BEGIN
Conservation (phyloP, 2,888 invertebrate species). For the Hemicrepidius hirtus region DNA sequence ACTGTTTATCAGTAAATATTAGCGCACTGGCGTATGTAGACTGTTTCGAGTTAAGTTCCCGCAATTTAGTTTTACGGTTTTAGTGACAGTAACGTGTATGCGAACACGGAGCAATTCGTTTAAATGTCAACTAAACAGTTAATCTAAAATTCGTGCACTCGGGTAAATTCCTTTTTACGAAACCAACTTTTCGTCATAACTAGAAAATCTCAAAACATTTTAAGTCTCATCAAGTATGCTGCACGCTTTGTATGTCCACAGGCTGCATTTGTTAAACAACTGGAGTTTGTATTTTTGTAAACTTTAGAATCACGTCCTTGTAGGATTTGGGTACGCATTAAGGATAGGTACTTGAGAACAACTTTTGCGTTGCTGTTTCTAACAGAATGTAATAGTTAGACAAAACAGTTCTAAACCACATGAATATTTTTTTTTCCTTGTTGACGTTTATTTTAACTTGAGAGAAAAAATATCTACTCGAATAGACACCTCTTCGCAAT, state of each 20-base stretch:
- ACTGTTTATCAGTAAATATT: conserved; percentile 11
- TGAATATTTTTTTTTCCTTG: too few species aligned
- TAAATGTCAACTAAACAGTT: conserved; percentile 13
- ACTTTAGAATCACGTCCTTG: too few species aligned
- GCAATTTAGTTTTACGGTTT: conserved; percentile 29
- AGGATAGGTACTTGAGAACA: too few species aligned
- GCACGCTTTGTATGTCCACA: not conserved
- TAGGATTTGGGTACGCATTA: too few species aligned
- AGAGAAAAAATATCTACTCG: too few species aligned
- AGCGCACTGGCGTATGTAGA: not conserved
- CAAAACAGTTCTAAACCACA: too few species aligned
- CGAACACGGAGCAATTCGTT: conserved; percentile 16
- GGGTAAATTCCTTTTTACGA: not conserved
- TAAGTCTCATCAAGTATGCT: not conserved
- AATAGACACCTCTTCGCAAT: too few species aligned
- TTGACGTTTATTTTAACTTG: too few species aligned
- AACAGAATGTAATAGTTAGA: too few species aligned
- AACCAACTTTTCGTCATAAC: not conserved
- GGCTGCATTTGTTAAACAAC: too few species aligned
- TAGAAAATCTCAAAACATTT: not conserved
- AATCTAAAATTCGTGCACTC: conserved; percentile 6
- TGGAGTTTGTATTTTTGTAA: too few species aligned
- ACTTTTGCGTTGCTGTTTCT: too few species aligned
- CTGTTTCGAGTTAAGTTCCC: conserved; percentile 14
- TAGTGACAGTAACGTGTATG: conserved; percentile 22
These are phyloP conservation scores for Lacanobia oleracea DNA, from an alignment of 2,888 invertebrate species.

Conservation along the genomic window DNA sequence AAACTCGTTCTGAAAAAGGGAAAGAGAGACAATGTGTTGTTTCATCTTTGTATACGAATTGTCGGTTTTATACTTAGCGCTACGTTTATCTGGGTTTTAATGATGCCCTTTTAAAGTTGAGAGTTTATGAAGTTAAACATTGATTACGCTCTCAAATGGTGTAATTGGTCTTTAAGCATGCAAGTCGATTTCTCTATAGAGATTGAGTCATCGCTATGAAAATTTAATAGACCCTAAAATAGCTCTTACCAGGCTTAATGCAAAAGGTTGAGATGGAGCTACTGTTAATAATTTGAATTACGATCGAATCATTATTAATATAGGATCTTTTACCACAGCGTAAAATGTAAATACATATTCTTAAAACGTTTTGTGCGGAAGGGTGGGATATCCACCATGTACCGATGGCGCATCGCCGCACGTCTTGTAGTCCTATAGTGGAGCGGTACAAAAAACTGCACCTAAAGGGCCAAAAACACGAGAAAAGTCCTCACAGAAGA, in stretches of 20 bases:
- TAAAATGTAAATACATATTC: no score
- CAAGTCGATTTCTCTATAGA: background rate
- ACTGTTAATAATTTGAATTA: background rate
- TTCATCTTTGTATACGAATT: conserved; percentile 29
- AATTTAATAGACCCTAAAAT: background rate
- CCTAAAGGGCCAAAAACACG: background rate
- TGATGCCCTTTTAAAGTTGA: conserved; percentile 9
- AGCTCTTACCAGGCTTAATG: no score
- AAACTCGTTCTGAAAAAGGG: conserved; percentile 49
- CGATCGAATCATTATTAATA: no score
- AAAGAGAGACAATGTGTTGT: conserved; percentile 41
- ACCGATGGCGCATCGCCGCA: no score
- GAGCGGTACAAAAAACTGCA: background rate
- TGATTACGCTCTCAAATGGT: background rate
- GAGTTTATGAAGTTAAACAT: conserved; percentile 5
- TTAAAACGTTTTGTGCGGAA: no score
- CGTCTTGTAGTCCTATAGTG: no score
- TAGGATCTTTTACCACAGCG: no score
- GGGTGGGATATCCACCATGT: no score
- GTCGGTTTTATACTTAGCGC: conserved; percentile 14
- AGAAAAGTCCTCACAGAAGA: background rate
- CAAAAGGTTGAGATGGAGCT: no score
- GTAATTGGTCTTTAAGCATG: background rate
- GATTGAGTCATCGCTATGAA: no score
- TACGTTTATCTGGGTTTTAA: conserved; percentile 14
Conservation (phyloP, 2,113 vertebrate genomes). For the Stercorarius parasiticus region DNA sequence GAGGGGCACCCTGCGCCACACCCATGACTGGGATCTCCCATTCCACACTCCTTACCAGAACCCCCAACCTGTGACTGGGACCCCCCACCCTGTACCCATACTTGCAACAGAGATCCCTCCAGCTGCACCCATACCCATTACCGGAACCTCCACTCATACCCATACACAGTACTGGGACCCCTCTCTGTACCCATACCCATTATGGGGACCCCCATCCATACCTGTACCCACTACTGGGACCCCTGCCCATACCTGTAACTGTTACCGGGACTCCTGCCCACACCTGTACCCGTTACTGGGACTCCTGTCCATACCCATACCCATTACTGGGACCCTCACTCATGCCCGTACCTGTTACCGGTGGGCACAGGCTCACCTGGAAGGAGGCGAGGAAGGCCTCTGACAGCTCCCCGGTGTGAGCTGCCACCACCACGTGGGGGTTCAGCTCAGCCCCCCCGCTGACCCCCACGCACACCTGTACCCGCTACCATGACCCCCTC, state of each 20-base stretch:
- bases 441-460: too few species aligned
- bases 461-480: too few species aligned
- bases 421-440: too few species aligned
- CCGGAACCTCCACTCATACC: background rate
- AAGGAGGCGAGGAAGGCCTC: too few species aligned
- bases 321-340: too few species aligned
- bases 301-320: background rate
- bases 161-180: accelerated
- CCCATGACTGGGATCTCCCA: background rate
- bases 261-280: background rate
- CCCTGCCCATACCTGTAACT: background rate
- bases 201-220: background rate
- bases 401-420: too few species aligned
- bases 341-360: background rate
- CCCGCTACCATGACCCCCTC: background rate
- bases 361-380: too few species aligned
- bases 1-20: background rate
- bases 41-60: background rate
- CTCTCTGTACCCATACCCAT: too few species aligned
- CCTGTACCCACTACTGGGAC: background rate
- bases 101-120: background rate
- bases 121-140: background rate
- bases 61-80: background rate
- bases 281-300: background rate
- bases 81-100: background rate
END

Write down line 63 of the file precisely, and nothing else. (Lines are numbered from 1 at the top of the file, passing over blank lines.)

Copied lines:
- CCCATGACTGGGATCTCCCA: background rate